The answer is 'not necessarily'. In World War II, many people took on the view of the world that Adolf Hitler gave to them, or at least, indoctrinated into them. The view, for example, that all Gypsies and Jews were no better than vermin, and so should be exterminated, was held by many, if not all, of Hitler's hierarchy. Over time, it was extended to many others within the wider population, and Gypsies and Jews were eventually deemed to be Lebensunwertes Leben or 'life unworthy of life'. In effect, these perpetuators of Hitler's evil views were themselves being abused by being taken advantage of by their idol and becoming instruments of evil for his policies.

There are a large number of people who are susceptible to being conned into believing whatever their idol tells them; they are co-dependent. It takes time for the 'idol', as he presents himself, to convince the co-dependent person that he has the power of a deity, that he is god-like, that he is omnipotent, all-powerful, and supreme in his wisdom and knowledge. But amazingly, it happens with astonishing frequency in all walks of life.

What makes it relatively easy for an 'idol' to snare his prey is the emotional state of the co-dependent person, which is typically the result of an insecure childhood caused by needy parents. An insecure mother, for example, may use her child to give her the feeling of power, of being in control, a feeling that she may never have had during her life so far due to the insecurity of her own mother. It passes from one generation to the next.

It works as follows. The child learns very early in life never to express any form of disappointment with his (or her) insecure mother. The mother achieves this control through her responses to the child's emotional fears as the child grows. As the infant starts with no knowledge of how to respond when confronted with emotions, he relies on his mother to show him, and if the mother withdraws her love when the appropriate response is not shown, the child will soon learn to trust only his mother, knowing no other way of behaving. The mother's love for her child is conditional upon the child responding appropriately to the mother's needs. Carl Rogers, one of the great psychologists of the twentieth century, believed that 'conditional love' was the underlying cause of all unnecessary emotional traumas in life.

Thus the child is brought up to believe whatever his mother, who is his idol, says. The child has been conditioned to be controlled by his mother, in whom he trusts implicitly, and as a consequence the child, when grown, will also accept being controlled by any other man or woman who is able to earn his trust.

Such co-dependents have been groomed unwittingly by their parents to be highly susceptible to being controlled, and therefore susceptible to being abused. I believe that, at some level of consciousness, they know that they are being abused, but they have such implicit faith in their idol that whenever they raise the subject, their idol convinces them that they are wrong. Going against their idol would be like going against their mother, which would simply never happen.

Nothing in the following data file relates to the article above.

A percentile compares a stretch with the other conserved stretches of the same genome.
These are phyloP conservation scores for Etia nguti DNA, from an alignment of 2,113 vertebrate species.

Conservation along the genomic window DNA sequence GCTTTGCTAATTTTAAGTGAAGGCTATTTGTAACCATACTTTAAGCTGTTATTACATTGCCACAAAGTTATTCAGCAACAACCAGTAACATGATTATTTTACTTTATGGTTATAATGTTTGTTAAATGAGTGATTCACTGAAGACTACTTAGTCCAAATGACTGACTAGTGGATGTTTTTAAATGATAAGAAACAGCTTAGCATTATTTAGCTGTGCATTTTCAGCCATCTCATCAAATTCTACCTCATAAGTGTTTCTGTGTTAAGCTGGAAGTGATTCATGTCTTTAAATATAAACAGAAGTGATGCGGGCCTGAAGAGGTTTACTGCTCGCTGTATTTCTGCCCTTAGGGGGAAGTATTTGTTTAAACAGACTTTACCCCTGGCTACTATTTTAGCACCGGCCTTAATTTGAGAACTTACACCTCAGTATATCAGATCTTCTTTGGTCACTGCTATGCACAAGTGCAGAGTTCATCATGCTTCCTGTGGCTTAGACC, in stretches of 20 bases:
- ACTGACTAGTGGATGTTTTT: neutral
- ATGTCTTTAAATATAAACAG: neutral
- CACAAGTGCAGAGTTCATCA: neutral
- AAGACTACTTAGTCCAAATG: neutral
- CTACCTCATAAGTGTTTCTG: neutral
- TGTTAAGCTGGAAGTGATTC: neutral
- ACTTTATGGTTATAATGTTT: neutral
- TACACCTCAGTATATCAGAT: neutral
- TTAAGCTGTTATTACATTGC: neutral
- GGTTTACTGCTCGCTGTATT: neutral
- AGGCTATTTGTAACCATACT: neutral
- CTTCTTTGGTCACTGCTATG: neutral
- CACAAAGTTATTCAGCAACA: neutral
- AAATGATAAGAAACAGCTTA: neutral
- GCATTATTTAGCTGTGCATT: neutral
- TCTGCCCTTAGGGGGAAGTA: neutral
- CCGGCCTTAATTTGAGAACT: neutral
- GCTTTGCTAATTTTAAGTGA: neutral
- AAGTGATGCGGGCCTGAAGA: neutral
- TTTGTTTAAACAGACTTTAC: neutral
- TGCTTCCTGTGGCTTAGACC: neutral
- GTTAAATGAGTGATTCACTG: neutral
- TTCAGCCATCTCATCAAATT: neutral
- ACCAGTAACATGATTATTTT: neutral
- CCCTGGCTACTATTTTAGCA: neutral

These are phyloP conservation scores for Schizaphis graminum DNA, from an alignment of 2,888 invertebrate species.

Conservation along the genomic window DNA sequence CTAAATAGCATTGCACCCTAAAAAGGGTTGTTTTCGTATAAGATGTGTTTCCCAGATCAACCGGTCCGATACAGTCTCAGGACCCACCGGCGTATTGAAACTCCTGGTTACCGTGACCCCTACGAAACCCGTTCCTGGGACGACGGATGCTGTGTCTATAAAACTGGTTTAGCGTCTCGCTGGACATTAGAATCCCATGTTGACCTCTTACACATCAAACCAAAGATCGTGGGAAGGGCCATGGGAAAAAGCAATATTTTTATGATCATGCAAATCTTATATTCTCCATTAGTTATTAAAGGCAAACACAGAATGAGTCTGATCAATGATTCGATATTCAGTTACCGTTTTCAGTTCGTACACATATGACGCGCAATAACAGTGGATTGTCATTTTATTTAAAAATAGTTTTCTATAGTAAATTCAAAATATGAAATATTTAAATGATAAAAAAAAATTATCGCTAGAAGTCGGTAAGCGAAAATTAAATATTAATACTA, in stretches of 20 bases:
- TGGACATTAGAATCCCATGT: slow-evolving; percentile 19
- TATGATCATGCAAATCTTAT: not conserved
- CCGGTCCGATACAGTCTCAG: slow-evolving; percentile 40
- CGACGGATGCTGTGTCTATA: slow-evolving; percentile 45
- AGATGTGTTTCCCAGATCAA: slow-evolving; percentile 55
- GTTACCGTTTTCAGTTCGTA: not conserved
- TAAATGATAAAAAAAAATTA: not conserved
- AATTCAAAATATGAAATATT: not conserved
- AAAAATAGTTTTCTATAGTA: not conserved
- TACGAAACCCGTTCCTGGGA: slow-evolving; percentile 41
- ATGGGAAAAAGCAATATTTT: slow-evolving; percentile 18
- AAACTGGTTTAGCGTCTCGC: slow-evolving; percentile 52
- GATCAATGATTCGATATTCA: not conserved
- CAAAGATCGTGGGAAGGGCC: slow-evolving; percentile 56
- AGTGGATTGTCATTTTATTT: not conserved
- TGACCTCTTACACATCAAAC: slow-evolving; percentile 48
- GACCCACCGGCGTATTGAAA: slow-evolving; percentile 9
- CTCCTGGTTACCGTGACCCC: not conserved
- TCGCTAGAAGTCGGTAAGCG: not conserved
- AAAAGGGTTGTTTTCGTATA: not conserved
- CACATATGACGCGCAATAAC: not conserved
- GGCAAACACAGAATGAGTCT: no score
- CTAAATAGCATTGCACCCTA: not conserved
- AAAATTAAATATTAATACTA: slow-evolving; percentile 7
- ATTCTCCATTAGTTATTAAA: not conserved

Living an honest and decent life is not easy. In truth, there are few adults in this world who can say that they have been completely truthful and respectable throughout their entire life. It is so easy to delude ourselves about the things that we find difficult to accept; we hide from uncomfortable evidence of our failings; we conceal our feelings. Some of us tell lies on behalf of others even though they never asked us to, just because we feel responsible for them in some way. We refuse to accept other people as they are, even though we know at the back of our minds that it is wrong to do so. But all these are common behavioural characteristics of normal people, doing the things that they feel they need to do to get through life and cope.

But for some, it is all too easy to transgress, to cross the line from reasonable behaviour to unreasonable behaviour. Many adults in today's society have been brought up without guidance as to where boundaries lie, not physical boundaries, but the boundaries in relation to others that reasonable people do not cross. They may be simple things like knowing when to and when not to interrupt conversations. Or the boundary crossing may be much more significant, such as when a business or political leader makes strategic business decisions that have the potential to adversely affect hundreds, thousands, or even millions of people. They choose to make those decisions according to their own ego needs, rather than in the best interests of their family, their employees, or their people, leading ultimately to the deterioration or demise of the family, the business, or as in Adolf Hitler's case, his country.

1. Hotchkiss, Sandy, & Masterson, James F. (2003), Why Is It Always About You? The Seven Deadly Sins of Narcissism, Simon & Schuster Free Press, USA.
2. Thomas Aquinas, Summa Theologica: Treatise on The Theological Virtues (QQ[1] - 46): Question 36 - Of Envy.
3. Chaucer, Geoffrey (2005), The Canterbury Tales, Penguin Classics, UK.
4. Machiavelli, Niccolo (2003), The Prince, Penguin Classics, UK.
5. Bryce, Robert (2002), Pipe Dreams: Greed, Ego, and the death of Enron, PublicAffairs, USA.

 
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Book - 20 Shades of Narcissism - by David Thomas